7 Best Practices in Security Testing for Software Development in 2023

September 5, 2023
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For many years, security testing has lagged behind new advancements in software development. With faster development cycles and more code being written in a given time, software testing is considered a secondary task. Some refer to it as routine testing to identify common loopholes, while others say you need to perform in-depth security checks to identify hidden cracks. Whatever the case, you are always advised to follow the best practices in security testing for software development.

But why is it so important to guarantee software security?

Last summer, 5.4 million Twitter accounts were scraped by hackers due to an API vulnerability. Users were allowed to find any account by simply entering a phone number via the discoverability function. Considering the scale of this cyberattack, businesses are now well aware of the risks associated with unsafe software.

Software testing is not only a critical component of software quality assurance but has now become the need of the hour for software developers. 

This blog covers 7 secure software development best practices that you can use to eliminate such vulnerabilities.

Security Testing For Software Development

In recent years, security testing has become a critical aspect of software development. It has always been a part of the process but is often overlooked by development teams in order to meet deadlines and reduce their budget. Even when the software meets all the functional and performance requirements, it is not necessarily secure. Like any other service, software that isn’t secure is not trusted. 

When it comes to software security testing, there is one straightforward code to follow: CIA. It is short for Confidentiality, Integrity, and Availability. Here, confidentiality refers to the protection of personal data and proprietary information, as well as the implementation of secure and authorized restrictions on accessing this data.

Integrity is about restricting improper access, breach, modification, or destruction of data. It also encompasses the measures taken to ensure that data is accurate, authentic, and not reproduced. And of equal importance is availability - meaning your data must be accessible in a timely and reliable way at all times.

Generally speaking, the absence of security testing in your software development process may result in damages to brand names, reduced sales, loss of customer trust, and also the cost of recovering data from crashed websites or applications.

As of 2023, software testing and quality assurance are becoming more dependent on AI. With AI-based testing tools, the process is more accurate and efficient, with lesser time and effort required as compared to manual testing. 

This year has also seen the rise of DevOps-based testing and the use of Agile methodologies to improve the overall quality of software. With more and more companies shifting to cloud computing, software development teams can leverage cloud-based testing. This allows them to test their product on various devices and platforms without the need for extensive hardware. 

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Best Practices in Security Testing for Software Development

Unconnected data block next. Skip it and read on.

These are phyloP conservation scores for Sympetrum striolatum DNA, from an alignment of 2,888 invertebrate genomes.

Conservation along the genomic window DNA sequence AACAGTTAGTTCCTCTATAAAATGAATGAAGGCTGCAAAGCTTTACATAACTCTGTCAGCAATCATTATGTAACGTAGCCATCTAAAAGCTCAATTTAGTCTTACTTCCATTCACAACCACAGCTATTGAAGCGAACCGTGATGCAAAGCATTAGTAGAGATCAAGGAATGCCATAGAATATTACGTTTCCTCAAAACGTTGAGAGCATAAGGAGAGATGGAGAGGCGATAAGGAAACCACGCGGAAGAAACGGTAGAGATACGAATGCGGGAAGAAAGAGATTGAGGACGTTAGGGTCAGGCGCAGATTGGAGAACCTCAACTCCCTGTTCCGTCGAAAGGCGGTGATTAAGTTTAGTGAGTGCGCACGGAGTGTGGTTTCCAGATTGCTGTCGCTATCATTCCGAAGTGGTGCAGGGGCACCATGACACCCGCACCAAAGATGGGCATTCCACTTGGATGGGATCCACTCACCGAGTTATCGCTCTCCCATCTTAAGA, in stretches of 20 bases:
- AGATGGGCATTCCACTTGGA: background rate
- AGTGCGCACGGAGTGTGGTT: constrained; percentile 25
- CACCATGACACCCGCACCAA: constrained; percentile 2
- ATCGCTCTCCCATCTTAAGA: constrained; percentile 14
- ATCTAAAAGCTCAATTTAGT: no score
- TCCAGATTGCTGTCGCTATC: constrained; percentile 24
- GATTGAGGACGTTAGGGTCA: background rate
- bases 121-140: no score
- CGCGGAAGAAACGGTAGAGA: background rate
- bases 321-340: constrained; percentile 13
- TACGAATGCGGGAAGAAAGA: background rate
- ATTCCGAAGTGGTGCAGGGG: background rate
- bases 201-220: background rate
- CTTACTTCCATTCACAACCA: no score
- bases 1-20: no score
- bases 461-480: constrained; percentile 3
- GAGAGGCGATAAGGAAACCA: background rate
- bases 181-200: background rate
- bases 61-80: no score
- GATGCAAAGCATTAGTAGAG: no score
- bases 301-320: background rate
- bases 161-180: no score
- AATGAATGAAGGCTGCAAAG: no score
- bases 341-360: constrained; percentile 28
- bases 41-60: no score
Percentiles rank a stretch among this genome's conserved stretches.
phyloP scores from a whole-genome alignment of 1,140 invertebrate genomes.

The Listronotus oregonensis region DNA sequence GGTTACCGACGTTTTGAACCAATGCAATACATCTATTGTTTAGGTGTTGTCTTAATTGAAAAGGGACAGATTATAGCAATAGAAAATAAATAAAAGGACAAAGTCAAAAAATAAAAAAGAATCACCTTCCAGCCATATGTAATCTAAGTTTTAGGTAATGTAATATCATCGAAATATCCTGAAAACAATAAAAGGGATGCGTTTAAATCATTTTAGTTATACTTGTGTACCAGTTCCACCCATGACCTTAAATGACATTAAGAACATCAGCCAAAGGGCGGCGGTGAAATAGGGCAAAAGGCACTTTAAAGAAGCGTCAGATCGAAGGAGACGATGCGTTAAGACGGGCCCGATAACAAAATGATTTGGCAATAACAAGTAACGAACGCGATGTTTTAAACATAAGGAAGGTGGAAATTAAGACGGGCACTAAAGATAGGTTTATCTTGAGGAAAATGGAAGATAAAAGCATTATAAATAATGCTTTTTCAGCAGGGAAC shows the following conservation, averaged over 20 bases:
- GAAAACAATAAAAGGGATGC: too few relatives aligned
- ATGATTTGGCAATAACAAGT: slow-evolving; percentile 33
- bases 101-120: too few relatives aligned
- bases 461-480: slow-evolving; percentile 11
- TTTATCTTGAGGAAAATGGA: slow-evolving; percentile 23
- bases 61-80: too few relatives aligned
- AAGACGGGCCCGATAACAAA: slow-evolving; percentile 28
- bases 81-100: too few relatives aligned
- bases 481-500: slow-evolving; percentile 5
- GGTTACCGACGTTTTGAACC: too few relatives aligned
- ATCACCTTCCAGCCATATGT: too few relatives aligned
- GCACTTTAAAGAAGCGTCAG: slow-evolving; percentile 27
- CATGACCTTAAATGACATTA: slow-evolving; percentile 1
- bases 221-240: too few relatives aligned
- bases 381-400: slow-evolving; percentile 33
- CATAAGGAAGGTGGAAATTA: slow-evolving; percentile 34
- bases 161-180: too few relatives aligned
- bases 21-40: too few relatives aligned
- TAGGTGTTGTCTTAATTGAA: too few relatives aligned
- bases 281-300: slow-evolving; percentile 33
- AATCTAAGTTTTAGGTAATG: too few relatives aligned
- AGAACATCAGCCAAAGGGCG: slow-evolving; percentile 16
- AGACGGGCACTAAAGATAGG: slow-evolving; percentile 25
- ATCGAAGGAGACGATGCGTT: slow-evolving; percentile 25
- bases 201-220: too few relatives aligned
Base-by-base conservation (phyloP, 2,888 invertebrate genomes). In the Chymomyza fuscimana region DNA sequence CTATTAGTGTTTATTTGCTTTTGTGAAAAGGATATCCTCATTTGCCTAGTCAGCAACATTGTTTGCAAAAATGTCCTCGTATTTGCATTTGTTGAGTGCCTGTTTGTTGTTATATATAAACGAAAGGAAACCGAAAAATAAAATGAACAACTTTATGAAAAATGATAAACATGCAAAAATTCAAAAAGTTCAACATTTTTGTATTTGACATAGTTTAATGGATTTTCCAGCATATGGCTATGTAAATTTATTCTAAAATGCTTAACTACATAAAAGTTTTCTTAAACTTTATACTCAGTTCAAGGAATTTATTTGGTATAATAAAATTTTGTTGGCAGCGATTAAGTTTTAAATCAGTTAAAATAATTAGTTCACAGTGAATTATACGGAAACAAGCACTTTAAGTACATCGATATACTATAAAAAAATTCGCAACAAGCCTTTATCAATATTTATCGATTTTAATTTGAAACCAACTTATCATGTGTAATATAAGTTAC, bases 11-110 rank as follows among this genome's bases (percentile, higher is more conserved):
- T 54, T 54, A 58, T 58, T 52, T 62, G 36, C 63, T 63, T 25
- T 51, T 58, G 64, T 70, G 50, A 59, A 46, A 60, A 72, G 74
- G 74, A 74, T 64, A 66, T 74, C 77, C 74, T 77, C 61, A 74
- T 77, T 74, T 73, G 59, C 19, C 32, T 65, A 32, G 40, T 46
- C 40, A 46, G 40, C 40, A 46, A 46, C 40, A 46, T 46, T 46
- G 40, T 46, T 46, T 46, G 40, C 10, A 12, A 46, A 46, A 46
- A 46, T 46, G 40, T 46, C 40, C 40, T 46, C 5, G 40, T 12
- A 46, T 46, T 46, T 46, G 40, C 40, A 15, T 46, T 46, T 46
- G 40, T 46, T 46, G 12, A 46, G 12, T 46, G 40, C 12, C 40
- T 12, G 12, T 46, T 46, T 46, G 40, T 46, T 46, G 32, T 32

Considering the nature of modern applications and their implementations, software testing is not an optional practice anymore. With DevOps teams shifting their focus to larger projects and coming up with releases faster than ever, there are still no defined measures for security integrations.

Here are some of the best practices in security testing for software development that will help you deal with the challenge:

Adopting a Secure Software Development Lifecycle (SDLC)

The traditional software development lifecycle involves security testing as a step towards the end just before deployment. Even though this approach worked with the applications developed a few years back, the story is very different now. While development teams comprise over 50 developers, there is only one professional responsible for software testing. 

The right approach here is to incorporate measures to test software along every step of the SDLC. Starting from the requirements gathering phase, you need to identify areas that may bring up security concerns and discuss them with the clients. Moving on, you need to go through the design and architecture using secure software development best practices.

The benefits of a secure software development life cycle go far beyond a risk-free application. You can detect and eliminate design errors earlier in the development process, and all stakeholders are well aware of security protocols throughout the cycle. With all of this, you are also cutting down on costs associated with the resolution of security-related defects in the development process.

Conducting Regular Security Code Reviews

If you’re already in the development phase and are wondering how to get things right, don’t worry! There is still a lot that can be done to secure your software. Unlike a secure SDLC approach, code reviews are relatively common in the software development landscape. These reviews are carried out to identify and eliminate vulnerabilities in code such as format string exploits, memory leaks, or buffer overflows.

With these potential vulnerabilities out of the way, developers can reduce roadblocks in the SDLC and fix the code right then and there. It is also much cheaper to identify and fix security issues at the development stage rather than post-deployment reviews. 

The code review process is normally centered around high-risk lines of code. The source code is analyzed manually using Static Application Security Testing (SAST) tools in order to pinpoint flaws. But before that, you need to carry out a threat assessment to pick out the lines of code to be analyzed. Regardless of whether these code reviews are manual or automated, they can identify security vulnerabilities arising from open-source software, quality assurance tests, and business logic.